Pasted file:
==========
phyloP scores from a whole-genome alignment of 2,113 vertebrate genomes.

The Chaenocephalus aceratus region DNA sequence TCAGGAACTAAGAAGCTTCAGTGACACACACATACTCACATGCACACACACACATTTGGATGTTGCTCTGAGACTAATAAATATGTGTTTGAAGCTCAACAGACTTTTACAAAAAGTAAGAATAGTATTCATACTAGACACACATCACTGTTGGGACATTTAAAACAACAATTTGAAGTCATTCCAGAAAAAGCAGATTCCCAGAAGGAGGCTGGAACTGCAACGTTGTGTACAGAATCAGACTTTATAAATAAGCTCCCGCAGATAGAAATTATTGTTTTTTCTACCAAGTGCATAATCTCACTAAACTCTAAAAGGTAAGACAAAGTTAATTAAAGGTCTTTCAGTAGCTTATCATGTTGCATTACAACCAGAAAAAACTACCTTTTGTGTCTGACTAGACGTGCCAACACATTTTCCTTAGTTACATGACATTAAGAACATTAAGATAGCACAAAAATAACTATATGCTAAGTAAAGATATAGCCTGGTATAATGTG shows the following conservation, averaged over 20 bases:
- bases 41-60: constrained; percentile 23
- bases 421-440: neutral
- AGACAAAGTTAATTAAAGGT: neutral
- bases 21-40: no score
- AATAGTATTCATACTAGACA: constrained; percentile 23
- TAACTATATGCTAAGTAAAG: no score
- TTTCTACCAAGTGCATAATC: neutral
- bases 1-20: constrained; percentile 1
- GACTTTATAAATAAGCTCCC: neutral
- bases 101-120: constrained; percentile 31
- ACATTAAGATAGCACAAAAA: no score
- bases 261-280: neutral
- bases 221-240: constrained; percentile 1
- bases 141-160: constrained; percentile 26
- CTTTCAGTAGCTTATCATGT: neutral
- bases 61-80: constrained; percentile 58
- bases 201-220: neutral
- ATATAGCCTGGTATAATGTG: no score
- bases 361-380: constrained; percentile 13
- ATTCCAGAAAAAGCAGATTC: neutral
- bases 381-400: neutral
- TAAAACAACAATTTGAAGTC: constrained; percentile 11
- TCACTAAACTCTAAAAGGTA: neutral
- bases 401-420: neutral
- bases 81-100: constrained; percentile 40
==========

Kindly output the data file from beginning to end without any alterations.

phyloP scores from a whole-genome alignment of 2,113 vertebrate genomes.

The Chaenocephalus aceratus region DNA sequence TCAGGAACTAAGAAGCTTCAGTGACACACACATACTCACATGCACACACACACATTTGGATGTTGCTCTGAGACTAATAAATATGTGTTTGAAGCTCAACAGACTTTTACAAAAAGTAAGAATAGTATTCATACTAGACACACATCACTGTTGGGACATTTAAAACAACAATTTGAAGTCATTCCAGAAAAAGCAGATTCCCAGAAGGAGGCTGGAACTGCAACGTTGTGTACAGAATCAGACTTTATAAATAAGCTCCCGCAGATAGAAATTATTGTTTTTTCTACCAAGTGCATAATCTCACTAAACTCTAAAAGGTAAGACAAAGTTAATTAAAGGTCTTTCAGTAGCTTATCATGTTGCATTACAACCAGAAAAAACTACCTTTTGTGTCTGACTAGACGTGCCAACACATTTTCCTTAGTTACATGACATTAAGAACATTAAGATAGCACAAAAATAACTATATGCTAAGTAAAGATATAGCCTGGTATAATGTG shows the following conservation, averaged over 20 bases:
- bases 41-60: constrained; percentile 23
- bases 421-440: neutral
- AGACAAAGTTAATTAAAGGT: neutral
- bases 21-40: no score
- AATAGTATTCATACTAGACA: constrained; percentile 23
- TAACTATATGCTAAGTAAAG: no score
- TTTCTACCAAGTGCATAATC: neutral
- bases 1-20: constrained; percentile 1
- GACTTTATAAATAAGCTCCC: neutral
- bases 101-120: constrained; percentile 31
- ACATTAAGATAGCACAAAAA: no score
- bases 261-280: neutral
- bases 221-240: constrained; percentile 1
- bases 141-160: constrained; percentile 26
- CTTTCAGTAGCTTATCATGT: neutral
- bases 61-80: constrained; percentile 58
- bases 201-220: neutral
- ATATAGCCTGGTATAATGTG: no score
- bases 361-380: constrained; percentile 13
- ATTCCAGAAAAAGCAGATTC: neutral
- bases 381-400: neutral
- TAAAACAACAATTTGAAGTC: constrained; percentile 11
- TCACTAAACTCTAAAAGGTA: neutral
- bases 401-420: neutral
- bases 81-100: constrained; percentile 40